Back in the early months of this humble blog we posted Creationism and Nylon-Eating Bacteria, in which we referred to a frequent claim of creationists — that evolution is false because it requires a sequence of beneficial mutations, which is impossible. We quoted an article from Answers In Genesis which claimed:
For molecules-to-man evolution to happen, there needs to be a gain in new information within the organism’s genetic material. For instance, for a single-celled organism, such as an ameba, to evolve into something like a cow, new information (not random base pairs, but complex and ordered DNA) would need to develop over time that would code for ears, lungs, brain, legs, etc.
The biblical perspective on change within living things doesn’t require that new information be added to the genome as pond-scum-to-people evolution does. In fact, we expect to see the opposite (loss of genetic information) due to the Curse in Genesis 3. … Observations confirm that mutations overwhelmingly cause a loss of information, not a net gain, as evolution requires.
We responded by referring to an article in Wikipedia about Nylon-eating bacteria which said:
In 1975 a team of Japanese scientists discovered a strain of Flavobacterium living in ponds containing waste water from a factory producing nylon that was capable of digesting certain byproducts of nylon 6 manufacture, such as the linear dimer of 6-aminohexanoate, even though those substances are not known to have existed before the invention of nylon in 1935.
Further study revealed that the three enzymes the bacteria were using to digest the byproducts were novel, significantly different from any other enzymes produced by other Flavobacterium strains (or any other bacteria for that matter), and not effective on any material other than the manmade nylon byproducts.
We concluded that post with this:
And so, my brothers in pond scum, yet another creationist claim is shown to be worthless — as are all the others.
It appears that nylon-eating bacteria have been a continuing concern to creationists. The Discovery Institute recently posted what they imagine to be a rebuttal: Nylon and Nylonase: Ann Gauger Disentangles an Evolutionary Icon. It was written by Klinghoffer. Here are some excerpts, with bold font added by us for emphasis:
Nylon is a human-synthesized substance. It’s familiar from ladies’ stockings and a variety of other uses, from toothbrush bristles to car parts. It didn’t exist until 1935 years ago because it hadn’t been invented. Thus a strain of bacteria capable of digesting it would evidently need to do something novel that no bacteria had done before. When Japanese scientists in 1975 discovered such a bacterium at work, Darwinists later brandished this. They said it showed evolving new proteins is a breeze.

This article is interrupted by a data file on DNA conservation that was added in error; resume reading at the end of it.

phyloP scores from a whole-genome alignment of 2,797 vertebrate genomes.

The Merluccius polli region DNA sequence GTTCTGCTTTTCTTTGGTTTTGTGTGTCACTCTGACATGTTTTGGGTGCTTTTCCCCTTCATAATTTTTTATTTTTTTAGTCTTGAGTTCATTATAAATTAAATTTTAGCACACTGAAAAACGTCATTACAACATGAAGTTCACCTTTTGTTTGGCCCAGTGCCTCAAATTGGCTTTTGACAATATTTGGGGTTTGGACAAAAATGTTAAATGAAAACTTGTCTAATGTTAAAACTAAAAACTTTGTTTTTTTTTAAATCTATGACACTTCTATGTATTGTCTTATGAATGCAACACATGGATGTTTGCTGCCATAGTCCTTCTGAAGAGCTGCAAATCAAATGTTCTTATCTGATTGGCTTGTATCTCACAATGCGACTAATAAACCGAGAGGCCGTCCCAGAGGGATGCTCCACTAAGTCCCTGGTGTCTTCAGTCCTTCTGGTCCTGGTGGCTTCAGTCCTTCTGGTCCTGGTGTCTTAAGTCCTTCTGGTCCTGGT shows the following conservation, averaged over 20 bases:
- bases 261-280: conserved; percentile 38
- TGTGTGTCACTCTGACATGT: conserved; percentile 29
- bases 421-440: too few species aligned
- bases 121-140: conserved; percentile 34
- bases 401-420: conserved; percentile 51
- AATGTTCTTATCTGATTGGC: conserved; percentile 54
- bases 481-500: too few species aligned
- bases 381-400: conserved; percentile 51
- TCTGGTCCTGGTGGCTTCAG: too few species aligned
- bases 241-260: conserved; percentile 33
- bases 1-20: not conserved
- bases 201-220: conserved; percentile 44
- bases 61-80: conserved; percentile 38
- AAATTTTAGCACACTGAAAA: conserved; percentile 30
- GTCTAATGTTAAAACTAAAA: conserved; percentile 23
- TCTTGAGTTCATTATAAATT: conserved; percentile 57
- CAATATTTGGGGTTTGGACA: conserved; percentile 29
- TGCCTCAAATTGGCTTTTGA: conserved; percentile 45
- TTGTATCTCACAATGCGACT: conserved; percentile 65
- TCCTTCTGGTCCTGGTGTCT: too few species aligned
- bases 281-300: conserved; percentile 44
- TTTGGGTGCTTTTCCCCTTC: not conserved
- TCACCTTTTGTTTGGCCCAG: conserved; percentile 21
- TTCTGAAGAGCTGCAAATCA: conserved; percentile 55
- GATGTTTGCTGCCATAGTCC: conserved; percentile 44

Not a breeze, perhaps, but it’s certainly something that is observed to happen. Then he says:
Indeed, our theistic evolutionary friends over at BioLogos were in a triumphant mood on the subject a little while back on their Open Forum (Biological Information and Intelligent Design: evolving new protein folds). Now they had Doug Axe on protein evolution, and by extension Stephen Meyer, beat! … In a brief window of time, some bacteria developed the ability to consume nylon. Ergo, no need for intelligent design in biology?
All that taunting from Darwinists was too much for the Discoveroids. They had to do something. But what? Klinghoffer tells us:
Not so fast, explains Discovery Institute biologist Ann Gauger. In an ID the Future conversation, she talked with Sarah Chaffee.
[*Begin Drool Mode*] Ooooooooooooh! [*End Drool Mode*] Ann Gauger (a/k/a “Annie Green Screen”), is Casey’s replacement in the blogging department. Annie was previously toiling in obscurity at the Discoveroids’ clandestine creationist research facility, Biologic Institute. She had a conversation with another Discoveroid, Sarah Chaffee (whom we call “Savvy Sarah”). What was the result of that Olympian collaboration? Klinghoffer informs us:
Conclusion: “Nylonase was a pre-existing enzyme, had a pre-existing activity. It was easy to convert it to the ability to degrade nylon [by a] step-wise path. Therefore, there’s no reason to think that the enzyme is a newly derived enzyme from a frame shift. We don’t need that explanation.”
Huh? No citations. No data. No anything. Just a wild declaration that that the biological ability to consume nylon isn’t anything new. Bacteria were probably munching on Mrs. Noah’s nylons aboard the Ark. Klinghoffer finishes his post with this:
In short, as an icon of evolution, nylonase has no legs. Listen to the podcast here [link omitted], or download it here [link omitted].
So there you are, dear reader. The intelligent designer — blessed be he! — has been restored to his rightful place, and the Darwinists are hiding under their desks.
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